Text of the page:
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Pico Rivera Planning Commission approves advanced water recycling facility
The Pico Rivera Planning Commission recently approved a conditional use permit (CUP) for a Groundwater Reliability Improvement Project (GRIP) and the plans presented by the Water Replenishment District (WRD) of Southern California to build a state-of-the-art, advanced water recycling facility on a 5.2-acre parcel in the northeast part of the city.
The 5-0 vote of the planning commission, led by Chairman Ruben Garcia for the GRIP outlined a series of steps the WRD must take to ensure its project minimizes impacts to project’s neighbors both during and after construction.
The Water Replenishment District of Southern California is tasked with managing water for four million residents in 43 cities and is in the process of obtaining permits for their Groundwater Reliability Improvement Project (GRIP) project.
The GRIP project will recycle water to end dependence on imported water. It is intended to allow water suppliers to be self-sustainable by no longer needing water pumped from the Northern California or the Colorado River aqueducts. Since 1959, the WRD has been responsible for replenishing water into the ground to sustain a safe level of ground water. In order to keep a safe level, water used to replace the pumped water that came from aqueducts. With water coming from great distances via the aqueducts, this method proved expensive, especially during a drought with rain water becoming less reliable.
For Pico Rivera, the GRIP project is intended to answer local water demands by providing a self-reliant source by recycling about 10,000 acre feet of wastewater a year. Combined with an additional 11,000 acre feet from another recycling plant, plus other recycled water sources and storm water runoff, this will provide a sufficient amount of water to maintain a safe level at the ground water basins.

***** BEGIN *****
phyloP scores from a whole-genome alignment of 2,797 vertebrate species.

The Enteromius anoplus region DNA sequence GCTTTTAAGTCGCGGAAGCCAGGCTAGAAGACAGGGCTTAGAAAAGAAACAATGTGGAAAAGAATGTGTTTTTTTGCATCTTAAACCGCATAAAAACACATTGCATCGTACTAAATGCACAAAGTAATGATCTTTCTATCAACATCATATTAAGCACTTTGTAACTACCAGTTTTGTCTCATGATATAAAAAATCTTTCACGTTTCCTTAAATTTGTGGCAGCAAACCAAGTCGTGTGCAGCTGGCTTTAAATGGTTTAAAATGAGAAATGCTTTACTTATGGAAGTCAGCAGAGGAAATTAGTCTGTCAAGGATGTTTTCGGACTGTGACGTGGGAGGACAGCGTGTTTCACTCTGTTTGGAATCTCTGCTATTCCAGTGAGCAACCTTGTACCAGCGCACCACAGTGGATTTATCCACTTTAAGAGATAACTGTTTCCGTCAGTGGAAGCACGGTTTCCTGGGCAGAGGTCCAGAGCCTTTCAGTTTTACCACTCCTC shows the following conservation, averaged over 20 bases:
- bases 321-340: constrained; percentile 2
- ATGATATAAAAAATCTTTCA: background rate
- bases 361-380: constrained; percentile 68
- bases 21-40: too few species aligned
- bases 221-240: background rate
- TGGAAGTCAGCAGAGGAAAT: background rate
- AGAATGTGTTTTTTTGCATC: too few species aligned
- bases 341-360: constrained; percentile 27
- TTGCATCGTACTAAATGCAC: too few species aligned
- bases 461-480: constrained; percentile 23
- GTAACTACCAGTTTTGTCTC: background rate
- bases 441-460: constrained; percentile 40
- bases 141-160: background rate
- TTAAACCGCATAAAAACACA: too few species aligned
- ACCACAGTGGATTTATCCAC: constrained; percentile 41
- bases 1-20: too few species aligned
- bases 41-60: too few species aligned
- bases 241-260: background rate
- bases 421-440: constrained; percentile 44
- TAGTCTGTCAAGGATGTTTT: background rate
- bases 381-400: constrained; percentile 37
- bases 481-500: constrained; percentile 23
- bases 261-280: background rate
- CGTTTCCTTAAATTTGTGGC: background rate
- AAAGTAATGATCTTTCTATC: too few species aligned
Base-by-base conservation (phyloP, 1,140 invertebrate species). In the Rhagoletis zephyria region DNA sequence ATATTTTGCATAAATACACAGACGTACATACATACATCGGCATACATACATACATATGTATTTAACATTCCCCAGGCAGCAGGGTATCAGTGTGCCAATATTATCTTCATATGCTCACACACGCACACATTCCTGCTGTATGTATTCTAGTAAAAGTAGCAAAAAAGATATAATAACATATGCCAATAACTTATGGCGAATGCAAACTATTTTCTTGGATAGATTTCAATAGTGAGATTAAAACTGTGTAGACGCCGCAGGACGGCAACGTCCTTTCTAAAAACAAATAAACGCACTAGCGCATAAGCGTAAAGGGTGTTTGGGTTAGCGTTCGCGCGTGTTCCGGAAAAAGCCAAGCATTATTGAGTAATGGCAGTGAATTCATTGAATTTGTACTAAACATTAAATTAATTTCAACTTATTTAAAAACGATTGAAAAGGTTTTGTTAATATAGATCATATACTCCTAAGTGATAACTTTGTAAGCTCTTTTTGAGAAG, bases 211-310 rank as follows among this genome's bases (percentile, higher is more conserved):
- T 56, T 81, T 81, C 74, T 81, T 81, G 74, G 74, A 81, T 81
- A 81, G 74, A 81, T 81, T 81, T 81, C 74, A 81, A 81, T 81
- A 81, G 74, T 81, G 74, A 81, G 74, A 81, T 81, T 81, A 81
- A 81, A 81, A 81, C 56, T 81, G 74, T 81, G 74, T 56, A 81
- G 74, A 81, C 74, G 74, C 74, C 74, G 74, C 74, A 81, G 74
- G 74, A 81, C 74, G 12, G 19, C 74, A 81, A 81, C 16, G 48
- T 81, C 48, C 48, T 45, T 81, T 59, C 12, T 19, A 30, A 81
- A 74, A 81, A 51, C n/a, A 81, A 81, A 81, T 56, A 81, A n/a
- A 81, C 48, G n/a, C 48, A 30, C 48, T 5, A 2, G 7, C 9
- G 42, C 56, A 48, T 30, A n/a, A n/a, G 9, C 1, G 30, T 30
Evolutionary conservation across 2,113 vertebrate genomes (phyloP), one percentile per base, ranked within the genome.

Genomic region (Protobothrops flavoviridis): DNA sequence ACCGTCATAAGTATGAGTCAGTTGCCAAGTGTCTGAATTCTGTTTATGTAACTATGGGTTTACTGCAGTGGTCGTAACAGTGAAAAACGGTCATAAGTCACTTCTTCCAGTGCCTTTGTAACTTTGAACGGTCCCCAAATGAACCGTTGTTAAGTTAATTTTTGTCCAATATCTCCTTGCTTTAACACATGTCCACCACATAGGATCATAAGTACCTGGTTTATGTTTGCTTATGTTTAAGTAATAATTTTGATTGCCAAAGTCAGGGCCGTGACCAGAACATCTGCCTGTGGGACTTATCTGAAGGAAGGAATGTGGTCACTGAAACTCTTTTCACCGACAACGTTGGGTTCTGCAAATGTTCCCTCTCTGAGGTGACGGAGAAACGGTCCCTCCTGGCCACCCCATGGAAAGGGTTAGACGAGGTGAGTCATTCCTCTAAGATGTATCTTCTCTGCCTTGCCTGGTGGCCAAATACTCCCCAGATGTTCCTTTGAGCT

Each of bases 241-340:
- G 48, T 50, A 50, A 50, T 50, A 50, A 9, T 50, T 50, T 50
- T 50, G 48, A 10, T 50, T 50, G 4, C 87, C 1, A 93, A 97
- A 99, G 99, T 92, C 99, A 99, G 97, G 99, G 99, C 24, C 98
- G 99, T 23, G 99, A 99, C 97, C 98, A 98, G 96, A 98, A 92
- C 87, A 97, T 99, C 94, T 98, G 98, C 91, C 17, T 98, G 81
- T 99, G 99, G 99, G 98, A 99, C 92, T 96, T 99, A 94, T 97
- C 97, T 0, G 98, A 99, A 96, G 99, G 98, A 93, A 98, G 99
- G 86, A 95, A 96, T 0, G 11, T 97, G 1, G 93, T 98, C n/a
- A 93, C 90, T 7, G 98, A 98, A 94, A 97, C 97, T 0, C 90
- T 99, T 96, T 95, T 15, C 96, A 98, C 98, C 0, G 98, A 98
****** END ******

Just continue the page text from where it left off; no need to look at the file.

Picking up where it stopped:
“…(the) unanimous decision by the Pico Rivera Planning Commission marks a historic moment for WRD and our goal to eliminate our reliance on imported water from Northern California and the Colorado River,” stated WRD Director Albert Robles, who represents the division in which the project will be built. “After nearly a decade of planning, the Groundwater Reliability Improvement Project is approved for construction, marking a major leap forward toward complete and permanent local sustainability of the groundwater basins that provide half the water supply to over four million people.”
The GRIP facility will be built on property at 4320 San Gabriel River Parkway, the former site of a trash-hauling business which will be demolished. The new facility will produce enough water to offset the current demand for imported water used for groundwater replenishment. It will also include a water education space and drought-tolerant demonstration gardens where members of the public can learn about the benefits of recycled water and ways to increase water conservation.
Construction of the $110 million, 25,000 square foot plant is expected to begin later this year. It will include a pipeline running parallel to San Gabriel River Parkway. The project is anticipated to be completed in 2018.